The relationship between the UK and Sierra Leone is both historic and complex. It stretches back centuries - encompassing colonialism, and UK intervention in the civil war.
Today the ties between the two countries remain strong - and not always in the ways most visible on the surface.
At face value, the UK is Sierra Leone's largest bilateral donor. In 2013/14 UK aid to Sierra Leone was £70 million - and it has pledged a package worth £427 million to tackle Ebola. Sadly however, aid flows are not the only current link between the countries. These are other stories to tell...
The first is tax.
Tax is fundamental to building strong and sustainable health systems, and reducing reliance on aid. All low and middle income countries which have come close to achieving Universal Health Coverage have done so thanks to heavy reliance on tax revenues.
Yet in the past Sierra Leone has given away huge tax breaks to mining companies. A 2014 study (by Sierra Leone's Budget Advocacy Network and National Advocacy Coalition on Extractives) estimated the country lost $199 (£127) million a year through these tax breaks - predominantly to British companies.
Health Poverty Action's own research, published this week, estimates that based on the companies operating in Sierra Leone in 2014, Sierra Leone could raise an extra $94 (£60) million a year from changes to agreements with extractives companies. That could have funded a lot of health workers.
The extractives industry has seen setbacks due to a drop in iron ore prices recently, meaning this figure should be considered illustrative rather than definitive. But even so, the potential for additional tax revenue to be used to support the struggling health system needs to be explored.
Whilst responsibility for this lies with the Government of Sierra Leone, the UK could offer its support in assessing the contributions the mining industry could make.
It's not just tax breaks that are the issue though. Another - more pernicious - matter is illicit capital flight. This refers to unrecorded flows of illicit finance that are being pilfered from the country, often though tax havens. Sierra Leone is losing more to this each year than it is spending on health.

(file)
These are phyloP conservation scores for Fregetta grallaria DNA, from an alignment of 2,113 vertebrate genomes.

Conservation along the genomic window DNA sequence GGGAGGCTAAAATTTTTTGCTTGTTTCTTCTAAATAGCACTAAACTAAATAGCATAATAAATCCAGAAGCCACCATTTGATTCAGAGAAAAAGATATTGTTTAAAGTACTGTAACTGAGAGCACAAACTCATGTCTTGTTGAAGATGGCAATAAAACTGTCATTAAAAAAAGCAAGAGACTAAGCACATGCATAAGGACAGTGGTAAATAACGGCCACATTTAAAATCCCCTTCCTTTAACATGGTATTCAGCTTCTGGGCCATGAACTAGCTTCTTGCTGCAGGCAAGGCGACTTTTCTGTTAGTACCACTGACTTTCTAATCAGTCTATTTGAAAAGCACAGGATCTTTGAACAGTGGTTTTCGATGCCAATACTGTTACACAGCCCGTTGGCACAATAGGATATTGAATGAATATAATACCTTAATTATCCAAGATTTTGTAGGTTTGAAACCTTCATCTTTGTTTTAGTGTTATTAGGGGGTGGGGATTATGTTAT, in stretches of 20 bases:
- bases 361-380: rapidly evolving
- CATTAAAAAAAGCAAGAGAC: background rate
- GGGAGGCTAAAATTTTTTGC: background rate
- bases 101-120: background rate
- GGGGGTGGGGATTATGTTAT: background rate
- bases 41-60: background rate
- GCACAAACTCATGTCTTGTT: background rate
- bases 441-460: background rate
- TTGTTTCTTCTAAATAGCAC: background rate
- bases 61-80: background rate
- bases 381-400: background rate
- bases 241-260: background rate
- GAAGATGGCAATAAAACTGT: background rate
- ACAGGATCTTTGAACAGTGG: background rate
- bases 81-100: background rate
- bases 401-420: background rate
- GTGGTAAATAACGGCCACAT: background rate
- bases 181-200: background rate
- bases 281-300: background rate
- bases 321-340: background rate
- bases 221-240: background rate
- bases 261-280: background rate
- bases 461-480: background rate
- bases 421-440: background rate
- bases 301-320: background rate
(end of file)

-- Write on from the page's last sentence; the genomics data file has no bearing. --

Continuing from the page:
Here again the link with the UK is especially strong. Thanks to our Overseas Territories and Crown Dependencies, the UK has the world's largest network of tax havens under its jurisdiction, giving us a particular responsibly for this global scandal.
The final story is about health workers.
Our NHS relies on health workers from the world's poorest countries. This saves the UK large amounts in training costs. It means the health systems of low and middle income countries are effectively subsidising the health system of the UK.
The UK has 280 doctors for every 100,000 people. Sierra Leone has two. Yet Sierra Leone is one of a handful of countries to have lost more than half their doctors to countries of the OECD. The subsidy Sierra Leone's failing health system is currently providing to the UK's alone could total as much as £22 million.
The NHS clearly owes a debt to Sierra Leone. Rather than forcing nurses on lower salaries to leave the UK after a set time, as our government last week announced, we should be showing our gratitude for their contribution. Instead of tightening immigration rules, we simply need to fairly compensate the countries that trained the workers providing our heath care.
UK aid is now supporting Sierra Leone's Revenue Authority to strengthen its capacity for tax collection. This has seen impressive results. Aid will be important for some time, no doubt. But giving aid without tackling the root causes of poverty is like trying to fill a bath without putting the plug in.
Rather than simply providing aid, the UK should:
• support Sierra Leone to explore the potential for increased tax revenues to fund healthcare;
• take action to stop illicit capital flight;
• pay compensation for Sierra Leone-trained health workers in the UK.Suggest a correction